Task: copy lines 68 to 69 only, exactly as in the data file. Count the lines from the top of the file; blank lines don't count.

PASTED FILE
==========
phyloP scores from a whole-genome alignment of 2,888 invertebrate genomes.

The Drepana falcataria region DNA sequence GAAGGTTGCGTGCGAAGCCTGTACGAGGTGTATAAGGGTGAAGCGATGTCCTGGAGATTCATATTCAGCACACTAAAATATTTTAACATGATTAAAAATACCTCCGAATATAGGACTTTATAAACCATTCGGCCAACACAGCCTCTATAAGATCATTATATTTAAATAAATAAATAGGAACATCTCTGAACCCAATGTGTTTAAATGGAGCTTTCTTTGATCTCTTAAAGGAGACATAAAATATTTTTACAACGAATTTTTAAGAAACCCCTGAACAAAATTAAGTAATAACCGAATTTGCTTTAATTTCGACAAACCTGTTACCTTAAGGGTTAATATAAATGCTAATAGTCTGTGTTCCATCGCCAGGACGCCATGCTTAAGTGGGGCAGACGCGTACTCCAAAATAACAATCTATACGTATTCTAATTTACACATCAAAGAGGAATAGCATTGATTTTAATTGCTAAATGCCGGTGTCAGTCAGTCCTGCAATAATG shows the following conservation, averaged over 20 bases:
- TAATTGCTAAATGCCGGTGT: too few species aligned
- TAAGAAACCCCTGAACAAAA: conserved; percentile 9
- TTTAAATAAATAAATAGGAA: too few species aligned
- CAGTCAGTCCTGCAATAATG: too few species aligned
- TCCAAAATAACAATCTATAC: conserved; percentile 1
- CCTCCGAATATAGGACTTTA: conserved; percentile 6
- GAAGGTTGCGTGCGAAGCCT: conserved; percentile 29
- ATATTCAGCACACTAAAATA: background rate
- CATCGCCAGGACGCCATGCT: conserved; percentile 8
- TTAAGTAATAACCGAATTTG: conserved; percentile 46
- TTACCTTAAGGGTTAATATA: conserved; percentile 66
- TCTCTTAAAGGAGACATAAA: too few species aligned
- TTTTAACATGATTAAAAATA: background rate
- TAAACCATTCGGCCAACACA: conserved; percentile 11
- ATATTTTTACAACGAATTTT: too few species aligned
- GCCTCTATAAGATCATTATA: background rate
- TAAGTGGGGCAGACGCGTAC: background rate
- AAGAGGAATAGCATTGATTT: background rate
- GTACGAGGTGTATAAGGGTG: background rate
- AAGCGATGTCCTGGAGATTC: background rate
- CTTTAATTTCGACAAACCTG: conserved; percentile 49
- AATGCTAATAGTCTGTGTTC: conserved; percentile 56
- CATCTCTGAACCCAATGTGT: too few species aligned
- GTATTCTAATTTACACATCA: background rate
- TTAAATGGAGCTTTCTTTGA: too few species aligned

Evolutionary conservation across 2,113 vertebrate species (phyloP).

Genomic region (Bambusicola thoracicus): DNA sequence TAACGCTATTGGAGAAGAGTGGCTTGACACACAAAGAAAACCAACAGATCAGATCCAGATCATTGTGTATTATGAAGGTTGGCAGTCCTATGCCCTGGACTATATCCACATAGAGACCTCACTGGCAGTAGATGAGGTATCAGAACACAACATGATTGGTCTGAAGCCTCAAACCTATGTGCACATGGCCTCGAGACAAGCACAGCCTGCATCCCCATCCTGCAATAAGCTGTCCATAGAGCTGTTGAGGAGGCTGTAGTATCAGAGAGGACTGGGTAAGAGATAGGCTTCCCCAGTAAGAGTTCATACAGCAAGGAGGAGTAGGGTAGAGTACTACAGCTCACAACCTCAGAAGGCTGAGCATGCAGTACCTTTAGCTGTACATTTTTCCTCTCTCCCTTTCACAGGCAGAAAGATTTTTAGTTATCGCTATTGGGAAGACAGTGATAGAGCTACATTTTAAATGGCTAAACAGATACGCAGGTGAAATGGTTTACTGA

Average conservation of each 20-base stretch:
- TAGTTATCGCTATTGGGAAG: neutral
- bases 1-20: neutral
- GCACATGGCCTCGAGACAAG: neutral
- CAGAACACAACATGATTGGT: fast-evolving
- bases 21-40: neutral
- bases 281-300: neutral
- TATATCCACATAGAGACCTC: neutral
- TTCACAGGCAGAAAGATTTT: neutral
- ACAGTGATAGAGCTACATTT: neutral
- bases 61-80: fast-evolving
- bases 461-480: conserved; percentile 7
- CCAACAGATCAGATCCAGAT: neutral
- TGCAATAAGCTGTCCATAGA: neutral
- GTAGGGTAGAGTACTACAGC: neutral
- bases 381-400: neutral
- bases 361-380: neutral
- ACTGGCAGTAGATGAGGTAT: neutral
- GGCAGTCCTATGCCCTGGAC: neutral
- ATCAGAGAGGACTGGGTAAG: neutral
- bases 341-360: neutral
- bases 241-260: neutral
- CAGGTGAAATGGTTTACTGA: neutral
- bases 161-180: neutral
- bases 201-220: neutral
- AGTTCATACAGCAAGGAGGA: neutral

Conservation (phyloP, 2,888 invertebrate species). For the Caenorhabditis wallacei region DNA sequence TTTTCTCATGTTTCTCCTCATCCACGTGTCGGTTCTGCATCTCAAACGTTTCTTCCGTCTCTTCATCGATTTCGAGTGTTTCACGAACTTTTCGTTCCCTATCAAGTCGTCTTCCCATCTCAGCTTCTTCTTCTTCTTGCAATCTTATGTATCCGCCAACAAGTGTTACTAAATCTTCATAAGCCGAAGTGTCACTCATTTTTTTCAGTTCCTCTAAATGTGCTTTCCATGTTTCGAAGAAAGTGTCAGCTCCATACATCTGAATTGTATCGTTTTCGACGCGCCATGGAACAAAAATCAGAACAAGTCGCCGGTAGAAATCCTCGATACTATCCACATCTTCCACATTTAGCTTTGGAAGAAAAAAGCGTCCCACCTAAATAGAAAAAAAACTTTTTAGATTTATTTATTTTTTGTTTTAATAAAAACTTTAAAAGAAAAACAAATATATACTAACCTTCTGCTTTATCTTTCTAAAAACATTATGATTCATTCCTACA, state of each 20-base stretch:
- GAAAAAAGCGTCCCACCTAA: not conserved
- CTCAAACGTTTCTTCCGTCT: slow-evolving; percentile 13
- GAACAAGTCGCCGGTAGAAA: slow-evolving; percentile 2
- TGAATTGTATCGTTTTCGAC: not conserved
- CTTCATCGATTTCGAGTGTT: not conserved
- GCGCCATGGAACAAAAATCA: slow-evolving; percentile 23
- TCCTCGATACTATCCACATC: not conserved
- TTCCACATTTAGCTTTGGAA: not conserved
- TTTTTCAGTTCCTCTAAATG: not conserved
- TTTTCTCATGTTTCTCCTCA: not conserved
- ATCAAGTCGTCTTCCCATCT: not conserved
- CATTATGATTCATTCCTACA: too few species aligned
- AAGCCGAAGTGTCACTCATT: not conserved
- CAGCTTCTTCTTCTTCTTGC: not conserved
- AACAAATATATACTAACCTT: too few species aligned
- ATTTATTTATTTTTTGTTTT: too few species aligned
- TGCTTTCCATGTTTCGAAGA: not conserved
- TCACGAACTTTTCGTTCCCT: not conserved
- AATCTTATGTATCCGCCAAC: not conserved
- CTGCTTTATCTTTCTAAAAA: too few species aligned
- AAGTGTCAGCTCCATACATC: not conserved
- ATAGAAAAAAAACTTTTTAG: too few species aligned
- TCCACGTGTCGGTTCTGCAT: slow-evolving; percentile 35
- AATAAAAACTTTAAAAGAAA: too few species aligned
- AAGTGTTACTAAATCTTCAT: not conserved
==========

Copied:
- CATTATGATTCATTCCTACA: too few species aligned
- AAGCCGAAGTGTCACTCATT: not conserved